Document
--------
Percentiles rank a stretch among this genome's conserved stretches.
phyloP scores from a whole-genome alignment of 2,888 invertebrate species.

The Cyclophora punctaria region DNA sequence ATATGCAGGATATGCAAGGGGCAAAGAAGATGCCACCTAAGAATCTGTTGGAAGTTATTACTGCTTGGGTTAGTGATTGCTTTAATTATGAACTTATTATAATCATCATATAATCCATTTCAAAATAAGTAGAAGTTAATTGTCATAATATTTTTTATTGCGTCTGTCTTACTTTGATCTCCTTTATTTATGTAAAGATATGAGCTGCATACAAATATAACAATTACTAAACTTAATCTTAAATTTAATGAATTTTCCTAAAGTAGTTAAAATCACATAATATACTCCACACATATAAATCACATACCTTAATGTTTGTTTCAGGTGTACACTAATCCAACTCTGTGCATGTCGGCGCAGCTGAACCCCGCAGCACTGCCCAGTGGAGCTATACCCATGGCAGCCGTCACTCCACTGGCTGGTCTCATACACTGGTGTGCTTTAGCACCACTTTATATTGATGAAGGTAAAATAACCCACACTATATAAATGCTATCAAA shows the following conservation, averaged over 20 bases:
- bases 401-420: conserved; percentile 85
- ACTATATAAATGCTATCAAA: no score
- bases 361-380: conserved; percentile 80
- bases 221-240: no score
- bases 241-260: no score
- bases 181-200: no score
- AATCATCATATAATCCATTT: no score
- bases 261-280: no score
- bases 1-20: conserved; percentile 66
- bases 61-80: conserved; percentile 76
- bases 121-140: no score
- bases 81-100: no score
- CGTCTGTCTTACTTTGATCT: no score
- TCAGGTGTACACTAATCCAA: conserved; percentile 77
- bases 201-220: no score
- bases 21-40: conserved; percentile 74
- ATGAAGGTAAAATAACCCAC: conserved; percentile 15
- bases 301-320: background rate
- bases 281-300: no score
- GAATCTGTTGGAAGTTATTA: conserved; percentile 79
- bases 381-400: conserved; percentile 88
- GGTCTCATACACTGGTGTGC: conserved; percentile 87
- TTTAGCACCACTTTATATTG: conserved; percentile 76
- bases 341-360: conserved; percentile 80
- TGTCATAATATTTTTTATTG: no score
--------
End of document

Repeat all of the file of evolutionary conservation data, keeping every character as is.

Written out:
Percentiles rank a stretch among this genome's conserved stretches.
phyloP scores from a whole-genome alignment of 2,888 invertebrate species.

The Cyclophora punctaria region DNA sequence ATATGCAGGATATGCAAGGGGCAAAGAAGATGCCACCTAAGAATCTGTTGGAAGTTATTACTGCTTGGGTTAGTGATTGCTTTAATTATGAACTTATTATAATCATCATATAATCCATTTCAAAATAAGTAGAAGTTAATTGTCATAATATTTTTTATTGCGTCTGTCTTACTTTGATCTCCTTTATTTATGTAAAGATATGAGCTGCATACAAATATAACAATTACTAAACTTAATCTTAAATTTAATGAATTTTCCTAAAGTAGTTAAAATCACATAATATACTCCACACATATAAATCACATACCTTAATGTTTGTTTCAGGTGTACACTAATCCAACTCTGTGCATGTCGGCGCAGCTGAACCCCGCAGCACTGCCCAGTGGAGCTATACCCATGGCAGCCGTCACTCCACTGGCTGGTCTCATACACTGGTGTGCTTTAGCACCACTTTATATTGATGAAGGTAAAATAACCCACACTATATAAATGCTATCAAA shows the following conservation, averaged over 20 bases:
- bases 401-420: conserved; percentile 85
- ACTATATAAATGCTATCAAA: no score
- bases 361-380: conserved; percentile 80
- bases 221-240: no score
- bases 241-260: no score
- bases 181-200: no score
- AATCATCATATAATCCATTT: no score
- bases 261-280: no score
- bases 1-20: conserved; percentile 66
- bases 61-80: conserved; percentile 76
- bases 121-140: no score
- bases 81-100: no score
- CGTCTGTCTTACTTTGATCT: no score
- TCAGGTGTACACTAATCCAA: conserved; percentile 77
- bases 201-220: no score
- bases 21-40: conserved; percentile 74
- ATGAAGGTAAAATAACCCAC: conserved; percentile 15
- bases 301-320: background rate
- bases 281-300: no score
- GAATCTGTTGGAAGTTATTA: conserved; percentile 79
- bases 381-400: conserved; percentile 88
- GGTCTCATACACTGGTGTGC: conserved; percentile 87
- TTTAGCACCACTTTATATTG: conserved; percentile 76
- bases 341-360: conserved; percentile 80
- TGTCATAATATTTTTTATTG: no score